Today's D Brief: 6K Guard troops for Ida; Taliban prep parade; Most Americans support Afghan exit; Javelins to Ukraine; And a bit more.

The U.S. plans to keep targeting terrorists inside Afghanistan even though there are no more American troops inside the country, President Joe Biden said Tuesday at the White House. 

“We will maintain the fight against terrorism in Afghanistan and other countries,” Biden said. “We just don’t need to fight a ground war to do it. We have what’s called over-the-horizon capabilities, which means we can strike terrorists and targets without American boots on the ground—or very few, if needed. We’ve shown that capacity just in the last week” when the U.S. allegedly targeted ISIS-Khorasan fighters in Kabul and Nangarhar province. “And to ISIS-K: We are not done with you yet,” Biden said. 

Defense One’s Jacqueline Feldscher has more from Biden’s Tuesday message, here

HKIA’s future is still TBD. The Qataris and Turks are trying to work out an arrangement with the Taliban to provide security for Kabul’s Hamid Karzai International Airport, White House Press Secretary Jen Psaki said Tuesday. Ankara’s Daily Sabah has a tiny bit more on that developing situation, here.  

Unsurprisingly, the Taliban are preparing for a parade of equipment to show the world what they’ve picked up that the U.S.-led coalition left behind. That includes humvees in Kandahar, Agence France-Presse reports. 

Qatar, Kuwait, the UAE, Bahrain, Germany, Canada, and Norway. Defense Secretary Lloyd Austin called his counterparts from all seven of those nations on Tuesday to thank them for their nations’ roles in the evacuation and withdrawal from Afghanistan. 

In new public opinion polling, 54% of American adults agree with the decision to leave Afghanistan—while 42% think it was the wrong decision, according to data from Pew Research Center (gathered as recently as Aug. 29).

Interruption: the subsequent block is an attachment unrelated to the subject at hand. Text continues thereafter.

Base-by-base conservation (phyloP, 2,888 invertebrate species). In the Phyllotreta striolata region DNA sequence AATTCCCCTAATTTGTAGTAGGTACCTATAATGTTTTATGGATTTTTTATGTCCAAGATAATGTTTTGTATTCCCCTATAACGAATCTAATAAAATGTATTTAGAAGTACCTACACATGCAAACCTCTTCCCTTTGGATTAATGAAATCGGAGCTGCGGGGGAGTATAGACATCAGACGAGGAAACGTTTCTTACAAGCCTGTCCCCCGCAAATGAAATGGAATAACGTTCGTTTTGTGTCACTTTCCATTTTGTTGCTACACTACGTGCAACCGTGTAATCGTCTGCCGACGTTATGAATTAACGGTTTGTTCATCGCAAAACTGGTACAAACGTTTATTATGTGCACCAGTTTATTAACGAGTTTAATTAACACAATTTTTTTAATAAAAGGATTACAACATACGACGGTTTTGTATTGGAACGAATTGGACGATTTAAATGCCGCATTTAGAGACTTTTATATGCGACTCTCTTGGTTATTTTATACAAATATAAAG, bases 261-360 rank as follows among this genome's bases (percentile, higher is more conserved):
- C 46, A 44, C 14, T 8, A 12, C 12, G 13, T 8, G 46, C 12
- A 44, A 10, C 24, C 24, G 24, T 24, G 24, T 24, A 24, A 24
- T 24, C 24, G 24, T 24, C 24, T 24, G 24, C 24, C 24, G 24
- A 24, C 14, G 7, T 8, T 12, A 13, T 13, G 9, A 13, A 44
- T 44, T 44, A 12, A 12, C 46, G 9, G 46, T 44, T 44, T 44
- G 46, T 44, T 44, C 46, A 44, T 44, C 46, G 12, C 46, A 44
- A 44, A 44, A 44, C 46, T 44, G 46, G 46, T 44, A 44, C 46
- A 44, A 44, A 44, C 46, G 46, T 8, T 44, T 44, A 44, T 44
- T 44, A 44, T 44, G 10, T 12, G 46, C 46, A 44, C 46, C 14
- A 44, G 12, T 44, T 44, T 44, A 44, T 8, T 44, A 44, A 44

Another foreseeable takeaway revealed “69% of the public says the United States mostly failed in achieving its goals in Afghanistan,” though it’s anyone’s guess what those goals were, or if those polled could agree on what they were. In other notable public perceptions: 

  • “Republicans (61%) are far more likely than Democrats (33%) to view a Taliban-controlled Afghanistan as a major security threat”;
  • “A sizable majority of Democrats (70%) support the decision to withdraw U.S. forces from Afghanistan, while most Republicans (64%) say it was the wrong decision”;
  • “A large majority (71%) of Americans say the Biden administration has done a poor (42%) or only fair (29%) job handling the situation in Afghanistan.” 

Dive into the full dataset via Pew, here

From Defense One

The War on Terror—in Afghanistan and Elsewhere—Is Far from Over, Biden Says // Jacqueline Feldscher: The president vowed to continue counterterrorism efforts.

No US Military Dogs Were Left Behind in Afghanistan, DOD Says // Elizabeth Howe: Pentagon officials say the caged dogs in viral photos aren’t military working dogs, all of which were evacuated.

The Two Blows America Is Dealing to the Taliban // David Frum, The Atlantic: The exit from Afghanistan may seem like a failure. But it can also be seen as a display of power.

Welcome to this Wednesday edition of The D Brief from Ben Watson with Jennifer Hlad. If you’re not already subscribed to The D Brief, you can do that here. On this day in 1880, Britain’s second war in Afghanistan came to an end with the defeat of Ayub Khan in the Battle of Kandahar. (The British empire’s so-called Third Anglo-Afghan War would end almost exactly 39 years later, and gave us the modern day border that separates Afghanistan from what we now refer to as Pakistan.)